Parenthood is tough at the best of times. Add underlying health conditions to that struggle, and doing the best for your kids can seem like an insurmountable mountain. While they’re the ones who have to deal with sometimes painful conditions, up to a certain age and perhaps even past then, you need to be in their corner fighting right along with them.
After all, health conditions often come with a lot of appointments, and your diary is likely always full with hospital checks, bookings with their physio and podiatrist clinic, and perhaps even further appointments for mental management. It’s a lot, but such is the nature of living with ongoing problems.
As difficult as all this can be for you to manage, it’s guaranteed to be a whole lot harder for your kids, and thus, it’s up to you to keep the show afloat and, more importantly, to act as their advocate whenever necessary which, unfortunately, is likely to happen more often than you’d expect.
The fact is that kids don’t always know what’s best for them, nor should they need to. Yet, crossed opinions and sometimes frankly poor treatment from healthcare professionals can leave them at risk, take them down unsuitable treatment paths, and generally make life harder. With that in mind, you must ask yourself these questions about whether your advocacy is up to scratch before their next appointment rolls around.
# 1 – Do you know the questions to ask?
We’ve all been in that chair with our kids when doctors have hit us with a barrage of medical jargon. In some cases, this is because they simply assume that you’ll know what they’re talking about but, often, jargon is simply a way of making sure that you don’t ask questions. Which is all the more reason to make sure that you’re armed with all the right questions at all times. After all, if you don’t understand a diagnosis then the chances are that your child doesn’t either. Rather than just nodding along because you don’t want to highlight your lack of knowledge, ask what each term means, and what the treatment options truly entail. You certainly don’t want to leave questions hanging in the air that leave you, and more importantly, your child, facing an uncertain treatment future.
# 2 – Are you confident enough to ask for a second opinion?
One medical opinion can differ vastly from another, meaning that a doom and gloom diagnosis should never be taken lying down. Certainly, if a doctor tells you something that doesn’t sound right or seem to fit within the larger context of your child’s overall health, you should always seek a second opinion.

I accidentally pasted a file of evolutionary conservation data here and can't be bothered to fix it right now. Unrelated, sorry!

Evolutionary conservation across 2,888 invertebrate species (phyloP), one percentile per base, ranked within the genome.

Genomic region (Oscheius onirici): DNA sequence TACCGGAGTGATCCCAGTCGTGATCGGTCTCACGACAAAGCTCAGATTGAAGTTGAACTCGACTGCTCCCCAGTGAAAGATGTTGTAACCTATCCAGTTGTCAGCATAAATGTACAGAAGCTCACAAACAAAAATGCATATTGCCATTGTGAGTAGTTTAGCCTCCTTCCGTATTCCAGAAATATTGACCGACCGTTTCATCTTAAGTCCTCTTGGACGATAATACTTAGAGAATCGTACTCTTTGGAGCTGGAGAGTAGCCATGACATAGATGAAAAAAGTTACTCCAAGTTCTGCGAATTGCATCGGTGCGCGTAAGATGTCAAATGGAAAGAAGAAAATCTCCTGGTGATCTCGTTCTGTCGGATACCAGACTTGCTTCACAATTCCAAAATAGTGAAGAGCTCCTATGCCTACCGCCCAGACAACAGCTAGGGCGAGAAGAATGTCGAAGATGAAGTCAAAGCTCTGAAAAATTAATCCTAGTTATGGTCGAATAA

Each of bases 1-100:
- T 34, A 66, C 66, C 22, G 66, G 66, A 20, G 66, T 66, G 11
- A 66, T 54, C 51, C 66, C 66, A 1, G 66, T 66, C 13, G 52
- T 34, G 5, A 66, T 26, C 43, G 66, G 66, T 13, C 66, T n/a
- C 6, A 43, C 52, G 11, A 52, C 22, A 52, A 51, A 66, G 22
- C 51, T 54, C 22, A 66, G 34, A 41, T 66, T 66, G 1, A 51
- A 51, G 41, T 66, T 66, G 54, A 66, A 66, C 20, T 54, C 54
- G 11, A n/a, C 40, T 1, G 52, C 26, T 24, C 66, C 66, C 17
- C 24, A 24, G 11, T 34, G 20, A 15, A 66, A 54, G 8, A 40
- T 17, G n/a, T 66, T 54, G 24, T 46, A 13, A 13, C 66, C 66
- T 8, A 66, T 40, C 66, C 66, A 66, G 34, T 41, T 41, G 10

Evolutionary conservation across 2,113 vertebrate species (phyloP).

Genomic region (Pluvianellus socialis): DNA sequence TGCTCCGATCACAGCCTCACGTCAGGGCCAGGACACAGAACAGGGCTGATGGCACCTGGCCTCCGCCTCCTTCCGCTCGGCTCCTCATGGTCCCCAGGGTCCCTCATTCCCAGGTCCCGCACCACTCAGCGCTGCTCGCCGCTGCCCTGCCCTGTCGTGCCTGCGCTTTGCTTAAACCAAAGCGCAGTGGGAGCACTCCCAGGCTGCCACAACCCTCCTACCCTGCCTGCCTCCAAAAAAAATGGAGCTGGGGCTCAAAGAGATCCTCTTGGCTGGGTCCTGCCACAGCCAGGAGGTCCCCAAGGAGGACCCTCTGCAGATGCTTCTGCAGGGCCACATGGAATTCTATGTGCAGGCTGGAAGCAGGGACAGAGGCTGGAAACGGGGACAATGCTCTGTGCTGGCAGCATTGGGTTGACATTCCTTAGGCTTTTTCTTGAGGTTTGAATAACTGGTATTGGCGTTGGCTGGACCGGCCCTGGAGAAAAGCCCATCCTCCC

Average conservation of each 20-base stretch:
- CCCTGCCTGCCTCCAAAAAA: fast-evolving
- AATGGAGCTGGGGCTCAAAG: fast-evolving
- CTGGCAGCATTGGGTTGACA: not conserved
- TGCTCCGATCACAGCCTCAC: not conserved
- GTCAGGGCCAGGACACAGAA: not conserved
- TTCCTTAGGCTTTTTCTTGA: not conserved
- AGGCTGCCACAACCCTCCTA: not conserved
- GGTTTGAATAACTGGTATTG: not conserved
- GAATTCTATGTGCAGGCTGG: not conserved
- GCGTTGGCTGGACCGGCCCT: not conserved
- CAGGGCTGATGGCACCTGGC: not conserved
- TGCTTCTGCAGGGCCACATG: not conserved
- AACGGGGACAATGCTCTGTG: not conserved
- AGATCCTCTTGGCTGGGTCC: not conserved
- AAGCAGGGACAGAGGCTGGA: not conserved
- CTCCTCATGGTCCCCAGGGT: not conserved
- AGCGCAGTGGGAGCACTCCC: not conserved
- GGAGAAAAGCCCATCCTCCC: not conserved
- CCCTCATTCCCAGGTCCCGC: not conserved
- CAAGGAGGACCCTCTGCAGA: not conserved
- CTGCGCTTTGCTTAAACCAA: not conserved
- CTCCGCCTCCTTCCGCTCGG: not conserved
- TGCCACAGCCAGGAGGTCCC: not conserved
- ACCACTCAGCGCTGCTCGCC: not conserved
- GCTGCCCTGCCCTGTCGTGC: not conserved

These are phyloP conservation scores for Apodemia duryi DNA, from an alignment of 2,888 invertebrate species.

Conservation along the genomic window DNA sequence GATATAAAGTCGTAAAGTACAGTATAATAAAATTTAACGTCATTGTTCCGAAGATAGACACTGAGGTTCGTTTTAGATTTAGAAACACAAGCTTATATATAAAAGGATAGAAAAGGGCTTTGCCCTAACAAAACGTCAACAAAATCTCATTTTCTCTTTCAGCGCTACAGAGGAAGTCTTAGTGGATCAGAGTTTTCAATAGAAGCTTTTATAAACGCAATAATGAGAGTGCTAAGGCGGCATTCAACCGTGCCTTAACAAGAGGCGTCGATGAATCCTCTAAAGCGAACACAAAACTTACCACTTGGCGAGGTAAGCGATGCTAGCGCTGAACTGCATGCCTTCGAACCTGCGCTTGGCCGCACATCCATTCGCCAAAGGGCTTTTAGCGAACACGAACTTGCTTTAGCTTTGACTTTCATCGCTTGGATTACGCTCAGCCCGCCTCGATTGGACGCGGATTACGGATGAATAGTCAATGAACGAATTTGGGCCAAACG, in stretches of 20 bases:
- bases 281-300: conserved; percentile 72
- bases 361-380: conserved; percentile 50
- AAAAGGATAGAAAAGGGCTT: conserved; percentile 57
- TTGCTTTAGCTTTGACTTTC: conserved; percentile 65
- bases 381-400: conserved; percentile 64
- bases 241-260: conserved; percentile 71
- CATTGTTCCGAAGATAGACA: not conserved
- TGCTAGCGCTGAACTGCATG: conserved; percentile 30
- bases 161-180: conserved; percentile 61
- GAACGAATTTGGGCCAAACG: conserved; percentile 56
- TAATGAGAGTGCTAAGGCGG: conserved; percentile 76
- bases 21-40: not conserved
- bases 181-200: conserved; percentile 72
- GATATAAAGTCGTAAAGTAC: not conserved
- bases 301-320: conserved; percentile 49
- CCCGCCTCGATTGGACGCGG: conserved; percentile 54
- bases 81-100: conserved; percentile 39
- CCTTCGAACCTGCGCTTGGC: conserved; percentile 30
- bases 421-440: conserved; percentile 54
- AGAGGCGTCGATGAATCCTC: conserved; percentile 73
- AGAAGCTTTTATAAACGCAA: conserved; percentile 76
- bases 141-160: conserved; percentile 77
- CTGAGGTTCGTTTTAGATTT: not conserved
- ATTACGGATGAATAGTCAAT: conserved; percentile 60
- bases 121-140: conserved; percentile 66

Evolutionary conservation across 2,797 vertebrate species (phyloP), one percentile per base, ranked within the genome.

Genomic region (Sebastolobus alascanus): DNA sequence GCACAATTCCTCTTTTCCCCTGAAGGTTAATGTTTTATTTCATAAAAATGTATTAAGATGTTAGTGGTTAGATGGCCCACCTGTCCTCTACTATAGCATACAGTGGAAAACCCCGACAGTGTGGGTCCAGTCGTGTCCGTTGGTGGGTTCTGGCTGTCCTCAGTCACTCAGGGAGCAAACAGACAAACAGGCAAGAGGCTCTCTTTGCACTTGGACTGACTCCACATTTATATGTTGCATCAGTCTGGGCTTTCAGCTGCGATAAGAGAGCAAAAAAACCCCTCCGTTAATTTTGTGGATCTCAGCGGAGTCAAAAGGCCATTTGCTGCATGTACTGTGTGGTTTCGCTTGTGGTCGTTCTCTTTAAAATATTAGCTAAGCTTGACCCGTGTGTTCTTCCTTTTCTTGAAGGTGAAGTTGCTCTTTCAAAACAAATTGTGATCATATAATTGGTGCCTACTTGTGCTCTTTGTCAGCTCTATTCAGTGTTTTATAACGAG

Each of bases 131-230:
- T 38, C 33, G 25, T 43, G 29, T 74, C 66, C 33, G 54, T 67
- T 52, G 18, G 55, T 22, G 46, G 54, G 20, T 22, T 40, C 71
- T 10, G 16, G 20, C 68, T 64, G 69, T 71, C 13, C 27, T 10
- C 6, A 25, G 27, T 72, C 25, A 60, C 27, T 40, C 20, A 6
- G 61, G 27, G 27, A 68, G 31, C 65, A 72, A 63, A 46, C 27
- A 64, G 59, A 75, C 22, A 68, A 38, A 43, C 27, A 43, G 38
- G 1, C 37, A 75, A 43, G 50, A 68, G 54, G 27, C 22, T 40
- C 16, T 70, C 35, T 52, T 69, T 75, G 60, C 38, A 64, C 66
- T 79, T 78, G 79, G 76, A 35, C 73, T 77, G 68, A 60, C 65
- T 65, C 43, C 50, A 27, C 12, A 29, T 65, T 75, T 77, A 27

You don’t need to be rude about this, but it is important to utilize your right to hold off on treatment until you have a consultation elsewhere. After all, every medical professional is likely to have a different opinion, and only by seeking two, or even more, outlooks can you truly begin to understand the bigger picture. You could even then share these inclusive findings with your final doctor of choice to ensure a treatment plan that accounts for everything, and thus suits the situation a whole lot better.
# 3 – Always check in with your child
Remember that, ultimately, this journey isn’t about you. Your child should always come first and checking in with them after every appointment is fundamental. Too often, kids don’t feel like they can speak out in front of a professional, but that doesn’t mean they don’t have concerns or opinions.
By taking this time to check how they’re feeling, you’ll give them a safe and non-judgemental platform on which to air these concerns. You’ll then either be able to raise these with a professional or seek further clarification that can help your child to fully grasp what’s happening and why. And, that’s fundamental for getting them on board, and giving them control of their own health journey at last.
A final word
Health advocacy isn’t always easy for ourselves, let alone our kids, but this is something that you can’t negotiate on. After all, those little lives are under your care, and they rely on you to make sure that they get the healthcare they need.
Of course, this should be a given but, as any parent who’s attended regular appointments will know, it simply isn’t. Sometimes, pushing, pulling, and questioning is the only way to diagnosis and treatments that help rather than hinder your child’s health moving forward.
This is a contributed post and therefore may not reflect the views and opinions of this blog or its author.